Saturday, May 30, 2009

Sell in May? A Follow-up

At the beginning of May, I wrote a post questioning the validity of the old trader's axiom of Sell in May. Although it's a widely-held truism, the previous 29 years of market action in May reveal the exact opposite to be true.

With May 2009 in the books, the contradiction has extended itself.

The NASDAQ has now closed higher in May a remarkable 20 out of the past 30 years -- a 66% occurrence rate since 1980. The SPX has done even better, with a positive close in 21 of the past 30 May cycles (70%).

The streak has strengthened in recent years. Since the 2002 bottom, the NASDAQ has climbed in May six of the past seven years. The gains are statistically significant as well. Since 1980, the average May for the NASDAQ is +1.87%; for the SPX it's +1.51%.

However, despite this track record, predictions of May weakness are trotted out each year as part of the established canon of trader wisdom.

Why the discrepancy?

Perhaps the biggest reason is that Sell in May is the opening gambit in a longer seasonal trading strategy known as the Halloween Indicator. Part of trader lore for generations, in July 2001, Sven Bouman and Ben Jacobsen examined the financial markets of 37 countries, some as far back as 1694. They established that, across three centuries and multiple economies, winter has produced better market results than summer.  So, for 300 years, selling in May and buying back in after Halloween has produced better returns.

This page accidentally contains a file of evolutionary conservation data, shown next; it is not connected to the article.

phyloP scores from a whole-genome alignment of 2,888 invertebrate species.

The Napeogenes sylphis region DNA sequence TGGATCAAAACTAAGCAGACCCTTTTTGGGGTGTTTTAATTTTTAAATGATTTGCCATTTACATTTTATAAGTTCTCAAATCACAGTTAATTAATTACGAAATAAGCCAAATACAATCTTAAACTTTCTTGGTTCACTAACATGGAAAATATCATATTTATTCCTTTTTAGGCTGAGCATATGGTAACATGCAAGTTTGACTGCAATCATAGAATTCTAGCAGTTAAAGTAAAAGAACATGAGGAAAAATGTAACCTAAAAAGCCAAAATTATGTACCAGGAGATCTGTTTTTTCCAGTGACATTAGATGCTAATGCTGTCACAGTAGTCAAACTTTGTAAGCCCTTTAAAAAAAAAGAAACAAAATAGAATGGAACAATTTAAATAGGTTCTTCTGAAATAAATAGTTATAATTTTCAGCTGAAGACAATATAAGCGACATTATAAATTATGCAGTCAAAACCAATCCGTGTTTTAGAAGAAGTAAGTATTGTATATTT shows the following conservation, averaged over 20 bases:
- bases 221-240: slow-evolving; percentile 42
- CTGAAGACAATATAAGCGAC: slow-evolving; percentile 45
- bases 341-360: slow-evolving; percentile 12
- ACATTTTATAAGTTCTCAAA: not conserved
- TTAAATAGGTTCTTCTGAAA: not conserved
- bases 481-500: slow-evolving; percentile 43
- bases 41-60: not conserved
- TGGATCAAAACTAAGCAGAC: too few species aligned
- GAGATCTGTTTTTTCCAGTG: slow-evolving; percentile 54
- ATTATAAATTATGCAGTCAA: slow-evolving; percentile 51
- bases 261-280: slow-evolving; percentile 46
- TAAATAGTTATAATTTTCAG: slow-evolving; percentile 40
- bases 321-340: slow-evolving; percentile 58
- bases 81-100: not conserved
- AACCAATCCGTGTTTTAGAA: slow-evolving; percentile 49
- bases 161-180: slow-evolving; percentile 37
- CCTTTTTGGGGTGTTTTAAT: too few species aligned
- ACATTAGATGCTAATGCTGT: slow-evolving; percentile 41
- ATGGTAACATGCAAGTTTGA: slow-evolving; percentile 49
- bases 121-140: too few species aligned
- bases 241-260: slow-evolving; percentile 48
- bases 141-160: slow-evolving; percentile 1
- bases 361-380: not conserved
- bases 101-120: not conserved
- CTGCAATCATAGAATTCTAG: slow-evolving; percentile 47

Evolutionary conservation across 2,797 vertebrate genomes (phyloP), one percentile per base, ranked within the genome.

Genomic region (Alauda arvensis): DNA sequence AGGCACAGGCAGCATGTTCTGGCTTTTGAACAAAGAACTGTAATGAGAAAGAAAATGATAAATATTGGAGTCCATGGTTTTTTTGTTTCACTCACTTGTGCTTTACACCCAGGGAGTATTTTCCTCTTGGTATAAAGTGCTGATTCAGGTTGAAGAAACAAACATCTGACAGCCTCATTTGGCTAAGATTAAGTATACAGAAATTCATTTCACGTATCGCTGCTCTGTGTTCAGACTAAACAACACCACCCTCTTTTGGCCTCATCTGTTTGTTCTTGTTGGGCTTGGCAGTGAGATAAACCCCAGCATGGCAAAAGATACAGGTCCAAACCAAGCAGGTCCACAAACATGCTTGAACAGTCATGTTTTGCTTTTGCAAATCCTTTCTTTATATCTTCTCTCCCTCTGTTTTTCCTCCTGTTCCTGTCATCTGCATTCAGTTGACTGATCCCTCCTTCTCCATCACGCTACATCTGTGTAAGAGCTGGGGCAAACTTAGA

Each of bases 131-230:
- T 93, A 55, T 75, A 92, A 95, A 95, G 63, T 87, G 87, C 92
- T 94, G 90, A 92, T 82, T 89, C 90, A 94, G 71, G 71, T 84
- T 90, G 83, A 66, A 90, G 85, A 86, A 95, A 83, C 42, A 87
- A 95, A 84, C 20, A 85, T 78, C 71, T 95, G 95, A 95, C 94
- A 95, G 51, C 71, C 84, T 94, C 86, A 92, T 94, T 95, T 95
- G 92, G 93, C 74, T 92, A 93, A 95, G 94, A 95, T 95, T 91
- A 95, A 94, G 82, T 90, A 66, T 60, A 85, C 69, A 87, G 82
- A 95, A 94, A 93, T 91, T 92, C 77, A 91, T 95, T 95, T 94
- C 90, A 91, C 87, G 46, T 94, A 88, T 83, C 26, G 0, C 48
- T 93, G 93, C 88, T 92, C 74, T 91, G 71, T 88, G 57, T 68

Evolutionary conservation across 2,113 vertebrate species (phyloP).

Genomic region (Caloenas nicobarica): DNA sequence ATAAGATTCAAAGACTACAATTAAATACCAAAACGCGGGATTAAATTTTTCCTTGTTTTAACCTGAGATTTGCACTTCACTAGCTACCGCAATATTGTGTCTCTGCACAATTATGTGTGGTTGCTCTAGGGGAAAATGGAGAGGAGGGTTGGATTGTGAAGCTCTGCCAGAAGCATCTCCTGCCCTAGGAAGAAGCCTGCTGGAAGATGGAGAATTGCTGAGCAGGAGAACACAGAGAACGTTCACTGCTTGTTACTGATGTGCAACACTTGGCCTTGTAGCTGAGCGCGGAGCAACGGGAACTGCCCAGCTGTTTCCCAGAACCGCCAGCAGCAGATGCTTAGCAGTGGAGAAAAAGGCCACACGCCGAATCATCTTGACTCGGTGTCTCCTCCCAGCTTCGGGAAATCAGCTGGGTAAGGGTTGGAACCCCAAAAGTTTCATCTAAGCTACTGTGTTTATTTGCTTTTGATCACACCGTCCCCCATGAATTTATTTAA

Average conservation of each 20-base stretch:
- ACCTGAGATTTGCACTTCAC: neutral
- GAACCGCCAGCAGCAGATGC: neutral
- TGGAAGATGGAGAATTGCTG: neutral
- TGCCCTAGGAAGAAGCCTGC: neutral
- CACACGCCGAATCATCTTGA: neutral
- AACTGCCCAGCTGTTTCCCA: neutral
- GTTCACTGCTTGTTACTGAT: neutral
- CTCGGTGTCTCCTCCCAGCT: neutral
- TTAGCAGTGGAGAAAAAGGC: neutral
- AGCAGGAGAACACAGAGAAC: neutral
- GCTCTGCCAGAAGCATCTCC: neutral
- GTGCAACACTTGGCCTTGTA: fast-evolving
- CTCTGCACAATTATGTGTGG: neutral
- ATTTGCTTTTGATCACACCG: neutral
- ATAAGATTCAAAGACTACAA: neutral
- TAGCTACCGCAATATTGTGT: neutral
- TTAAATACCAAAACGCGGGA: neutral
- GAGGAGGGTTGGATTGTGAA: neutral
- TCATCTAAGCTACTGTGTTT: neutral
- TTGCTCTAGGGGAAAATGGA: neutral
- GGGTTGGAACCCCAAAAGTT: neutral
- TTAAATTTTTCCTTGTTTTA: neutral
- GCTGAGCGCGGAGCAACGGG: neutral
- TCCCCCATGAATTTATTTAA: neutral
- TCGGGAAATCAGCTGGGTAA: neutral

The point here is that for 30 years dumping stocks in May has reduced these seasonal returns, and it's a fact inexplicably unnoticed by trading mavens, the mainstream press and the blogosphere alike. For example, in Oct 2007 Mark Hulbert -- normally excellent with these types of observations -- considered ways of improving the Halloween Indicator. However, Hulbert focused on MACD confirmations and never mentioned May performance. This year, Hulbert insisted that the Halloween Indicator remains strong, while again neglecting the May anomaly. It will be interesting to see when the investing community finally recognizes that Sell in June is the better rule of thumb.

It's important to understand that, by their own admission, Bouman and Jacobsen could never establish why financial markets outperform in winter. Looking ahead, it's possible that globalization and the 24/7 interconnection of world economies could impact this centuries-old market pattern to an even greater degree.

As I write, the profitable winter season is just three weeks away  -- in Brazil, Australia, Indonesia, South Africa and every other market south of the equator.

Time to sell?


Anonymous said...

Sell in may means sell by the end of May. Thus, May performance should be included in positive period. Your post suggests sell before May or on May 1st, which is confused.

dk said...

Hi JY...thanks for the comment. My point is that, since statistically May is a productive month, why steer investors out of it at all? To your point, few practitioners say, "Sell before the end of May". Generally, at the first sign of selling, advocates intone the wisdom of adjusting portfolios for purely seasonal reasons. I've seen no one point out that historically May is an above-average month.